Satyajit Bhatkal: Because I don't believe it. Certainly Aamir Khan has added a huge multiplier effect to what the show's audience is but as anybody who has followed television over time will tell that stars do not necessarily manage to carry the television audiences with them. If we have it is finely because of what the show has to say seemed to connect with a lot of people. So this has nothing to do, in fact you know I want to say overall that I think this kind of thought is informed by cynicism. I think it is very important that as a country and people we stop being cynical and have some faith in something which is innocent, a thing which is naive, a naive thought which I am saying but then it is informant by my naivety and my foolishness, not my any grandeur I would like to think. It is basically because I believe that people do really need to get engaged with real issues which we face today, in fact a lot of young people who we have been interacting with and they want things to change and believe that things can change. And above all I think the show is connecting to that idealism and that hope and I would really I think we should engage with we each other in a non-cynical manner.
Sagarika Ghose: That's a very good point.
Anil Dharker: I would endorse that because I think there is just too much cynicism in this country. Anything that we see is good then we start sating what is behind it? For example what you read out about corporatisation, if you look at it every television show is corporatised, even this show. You have sponsors, you have advertisers but does Sagarika Ghose get influenced by the advertisers? She doesn't. She is an independent person, she has her own editorial insight. And I think this goes for every self respecting journalist or a director. You know we shouldn't forget this point that there are enough people in this country who care about issues and will do something which is right. And I think this show does that, Aamir Khan stardom helps in this.
Sagarika Ghose: But it's the content that the people are engaging with. Mini Mathur does this show shatter many of the marketing wisdom, many of the marketing beliefs that held that sex sells, and celebrity sells, and beautiful women sells and those are the things that sell. This is a show that is getting TRPs without any regression, without dummying down so will it shatter perhaps the number of marketing myths that have become so oppressive?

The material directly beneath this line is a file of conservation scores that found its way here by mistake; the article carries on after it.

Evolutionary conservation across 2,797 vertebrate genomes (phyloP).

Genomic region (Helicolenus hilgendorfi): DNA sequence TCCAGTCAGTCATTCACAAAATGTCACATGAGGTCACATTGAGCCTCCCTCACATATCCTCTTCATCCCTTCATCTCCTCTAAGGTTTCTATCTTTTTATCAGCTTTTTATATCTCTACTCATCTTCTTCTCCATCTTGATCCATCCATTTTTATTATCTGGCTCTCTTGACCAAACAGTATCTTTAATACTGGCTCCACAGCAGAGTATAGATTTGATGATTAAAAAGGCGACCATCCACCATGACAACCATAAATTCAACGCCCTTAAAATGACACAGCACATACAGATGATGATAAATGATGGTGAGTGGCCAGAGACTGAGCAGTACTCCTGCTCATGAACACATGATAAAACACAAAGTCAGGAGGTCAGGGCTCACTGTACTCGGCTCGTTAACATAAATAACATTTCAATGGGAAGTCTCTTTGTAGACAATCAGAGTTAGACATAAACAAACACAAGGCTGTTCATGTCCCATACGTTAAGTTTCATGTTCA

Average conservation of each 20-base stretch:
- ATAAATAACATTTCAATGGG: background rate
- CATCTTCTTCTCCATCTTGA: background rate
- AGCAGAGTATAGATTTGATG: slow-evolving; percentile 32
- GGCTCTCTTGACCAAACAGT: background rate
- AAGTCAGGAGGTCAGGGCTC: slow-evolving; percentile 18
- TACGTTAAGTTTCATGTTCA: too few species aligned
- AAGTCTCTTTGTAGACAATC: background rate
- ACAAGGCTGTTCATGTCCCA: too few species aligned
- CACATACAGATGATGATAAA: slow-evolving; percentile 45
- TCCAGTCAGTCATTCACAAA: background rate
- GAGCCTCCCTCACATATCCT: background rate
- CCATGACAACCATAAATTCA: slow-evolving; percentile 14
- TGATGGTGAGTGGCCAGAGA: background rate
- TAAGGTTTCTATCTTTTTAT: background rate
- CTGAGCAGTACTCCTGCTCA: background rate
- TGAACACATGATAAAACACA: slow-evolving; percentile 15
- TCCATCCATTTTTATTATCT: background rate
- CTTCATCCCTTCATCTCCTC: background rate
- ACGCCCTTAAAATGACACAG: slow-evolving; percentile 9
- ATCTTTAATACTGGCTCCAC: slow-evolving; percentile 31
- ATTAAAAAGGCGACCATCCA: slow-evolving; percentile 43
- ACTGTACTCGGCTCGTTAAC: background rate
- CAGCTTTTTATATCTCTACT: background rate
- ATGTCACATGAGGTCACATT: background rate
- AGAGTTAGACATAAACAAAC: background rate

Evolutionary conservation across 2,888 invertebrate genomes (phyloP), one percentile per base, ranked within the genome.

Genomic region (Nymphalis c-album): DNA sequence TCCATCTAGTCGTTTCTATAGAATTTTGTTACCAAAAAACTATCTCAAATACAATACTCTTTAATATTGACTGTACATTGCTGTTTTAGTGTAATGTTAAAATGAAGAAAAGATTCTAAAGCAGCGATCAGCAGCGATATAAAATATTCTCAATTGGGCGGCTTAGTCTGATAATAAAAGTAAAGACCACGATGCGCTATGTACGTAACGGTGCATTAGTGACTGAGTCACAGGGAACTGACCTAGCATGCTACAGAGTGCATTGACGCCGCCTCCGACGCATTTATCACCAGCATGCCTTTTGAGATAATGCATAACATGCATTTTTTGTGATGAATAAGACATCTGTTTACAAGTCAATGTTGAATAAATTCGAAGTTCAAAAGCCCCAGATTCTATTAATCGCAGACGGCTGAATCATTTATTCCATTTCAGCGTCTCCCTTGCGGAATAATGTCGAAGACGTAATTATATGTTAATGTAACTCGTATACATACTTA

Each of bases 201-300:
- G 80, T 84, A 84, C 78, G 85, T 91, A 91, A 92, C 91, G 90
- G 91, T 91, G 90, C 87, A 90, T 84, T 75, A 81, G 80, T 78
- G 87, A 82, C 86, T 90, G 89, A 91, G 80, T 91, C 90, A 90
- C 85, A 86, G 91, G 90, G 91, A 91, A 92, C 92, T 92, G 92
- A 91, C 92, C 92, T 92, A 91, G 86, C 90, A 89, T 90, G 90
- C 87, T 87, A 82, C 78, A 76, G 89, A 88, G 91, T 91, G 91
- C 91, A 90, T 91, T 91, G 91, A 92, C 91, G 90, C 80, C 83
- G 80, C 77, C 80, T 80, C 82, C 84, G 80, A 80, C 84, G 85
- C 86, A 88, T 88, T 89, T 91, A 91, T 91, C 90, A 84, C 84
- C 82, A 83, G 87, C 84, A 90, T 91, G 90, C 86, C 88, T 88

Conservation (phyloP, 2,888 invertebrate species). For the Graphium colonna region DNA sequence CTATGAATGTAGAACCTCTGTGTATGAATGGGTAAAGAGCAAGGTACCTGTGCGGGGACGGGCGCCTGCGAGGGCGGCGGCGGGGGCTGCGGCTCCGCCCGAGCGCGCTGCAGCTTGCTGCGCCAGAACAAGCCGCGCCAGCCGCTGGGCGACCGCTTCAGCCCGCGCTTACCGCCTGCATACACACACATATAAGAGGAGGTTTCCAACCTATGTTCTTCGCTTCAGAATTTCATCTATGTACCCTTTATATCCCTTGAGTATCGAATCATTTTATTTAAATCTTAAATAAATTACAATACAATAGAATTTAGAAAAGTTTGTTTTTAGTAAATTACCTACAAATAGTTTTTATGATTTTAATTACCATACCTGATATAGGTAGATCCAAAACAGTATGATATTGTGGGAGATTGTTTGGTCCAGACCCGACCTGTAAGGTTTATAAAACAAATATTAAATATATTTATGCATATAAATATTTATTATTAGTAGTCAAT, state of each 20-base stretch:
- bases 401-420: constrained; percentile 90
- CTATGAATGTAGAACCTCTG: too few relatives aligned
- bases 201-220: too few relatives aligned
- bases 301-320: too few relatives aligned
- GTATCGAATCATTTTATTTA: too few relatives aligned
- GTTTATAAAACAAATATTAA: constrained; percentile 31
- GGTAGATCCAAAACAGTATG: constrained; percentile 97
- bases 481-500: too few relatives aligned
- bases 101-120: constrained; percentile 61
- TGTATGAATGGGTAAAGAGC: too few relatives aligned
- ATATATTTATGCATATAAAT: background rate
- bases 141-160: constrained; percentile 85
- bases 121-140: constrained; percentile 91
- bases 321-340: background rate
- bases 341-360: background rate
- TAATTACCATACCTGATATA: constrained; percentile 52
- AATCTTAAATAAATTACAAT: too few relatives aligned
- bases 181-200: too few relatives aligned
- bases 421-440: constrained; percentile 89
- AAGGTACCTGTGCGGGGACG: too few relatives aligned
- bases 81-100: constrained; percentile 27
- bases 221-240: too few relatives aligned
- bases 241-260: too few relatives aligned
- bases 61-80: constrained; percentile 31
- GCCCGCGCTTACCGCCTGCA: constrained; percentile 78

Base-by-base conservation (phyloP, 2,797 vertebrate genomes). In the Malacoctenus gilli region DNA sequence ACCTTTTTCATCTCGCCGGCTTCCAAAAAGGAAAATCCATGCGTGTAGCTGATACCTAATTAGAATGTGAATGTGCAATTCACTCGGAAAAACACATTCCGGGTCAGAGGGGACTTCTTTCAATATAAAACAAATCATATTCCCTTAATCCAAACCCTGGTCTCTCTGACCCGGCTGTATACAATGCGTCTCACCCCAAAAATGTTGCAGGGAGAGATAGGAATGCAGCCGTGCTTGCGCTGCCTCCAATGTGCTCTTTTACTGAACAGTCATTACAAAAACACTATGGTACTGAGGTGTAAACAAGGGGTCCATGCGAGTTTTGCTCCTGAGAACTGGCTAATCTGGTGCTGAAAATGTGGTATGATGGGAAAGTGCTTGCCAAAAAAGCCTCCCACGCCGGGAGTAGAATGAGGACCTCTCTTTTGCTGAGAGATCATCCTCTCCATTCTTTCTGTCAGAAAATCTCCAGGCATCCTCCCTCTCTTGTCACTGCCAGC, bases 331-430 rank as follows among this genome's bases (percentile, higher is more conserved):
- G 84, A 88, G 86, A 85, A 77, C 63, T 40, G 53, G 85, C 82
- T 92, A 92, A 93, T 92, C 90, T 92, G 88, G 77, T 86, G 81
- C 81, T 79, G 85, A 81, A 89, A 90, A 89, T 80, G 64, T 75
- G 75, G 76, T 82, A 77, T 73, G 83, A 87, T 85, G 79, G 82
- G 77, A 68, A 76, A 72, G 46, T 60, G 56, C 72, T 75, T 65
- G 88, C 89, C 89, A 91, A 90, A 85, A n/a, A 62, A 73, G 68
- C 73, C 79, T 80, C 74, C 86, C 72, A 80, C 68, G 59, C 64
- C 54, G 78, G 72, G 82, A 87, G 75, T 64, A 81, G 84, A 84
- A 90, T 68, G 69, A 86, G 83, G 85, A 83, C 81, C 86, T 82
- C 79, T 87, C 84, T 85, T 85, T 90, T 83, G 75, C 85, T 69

Mini Mathur: Absolutely, and there is nobody happier than me and having to say that it shatters every marketing myth that there is and before that I just want to add to what Satyajit said, you know there have been enough film stars that have made their debut on television and beyond the two episode nobody really waited and watched the entire show because of the star power they only watch it for the content. So to say that the nation is watching it only because Aamir Khan is hosting is absolute rubbish. Secondly, this diffing about channels, finding little, little faults and being cynical about oh they are getting SMS money, what's wrong with people, here comes a show which says it like it is in the most bright and the most compelling way and yet engages the nation for an hour and we are finding faults in it, I don't understand it completely. And you know, weren't we just waiting for this?
Sagarika Ghose: That's right, again that's a good point the fact is that it doesn't matter what in fact the funding is the fact is which is a very important message is getting out. Ranjana Kumari being a long activist are you worried that the show might encourage arm-chair activism? That people could just watch it and be comfortable, are you worried that it might just transfer the gratification to just watching the show but not actually acting?
Ranjana Kumari: Well Sagarika I think you just said it, actually I wish that all this euphoria, all this overwhelming response really concern, all that you are hearing, tweeting, you know Facebook and everybody all of a sudden has become very awakened on the female foeticide issue after a week when the next issue comes in and people will continue to do that. And I don't think this is very naïve, this is a very calculated risk just ask the people who have done this programme and with 30 years of my movement if Ranjana Kumari anchors a programme do you think anybody will, you know.
Sagarika Ghose: You never know Ranjana, we'll all watch don't worry.
Ranjana Kumari: Let's not forget that Aamir Khan is Aamir Khan and they have hired him to do it so he is doing it. I am happy that he is doing it, let me not make anybody think that I am not happy about it. It is very good that he is doing it.
Sagarika Ghose: Satyajit Bhatkal, indeed an hour on female foeticide is not something we don't see on channels and even on news channels and as I said it was an exquisite piece of journalism and a reminder of what journalism can be for many of us even in news media who have lost our way. Thanks very much indeed.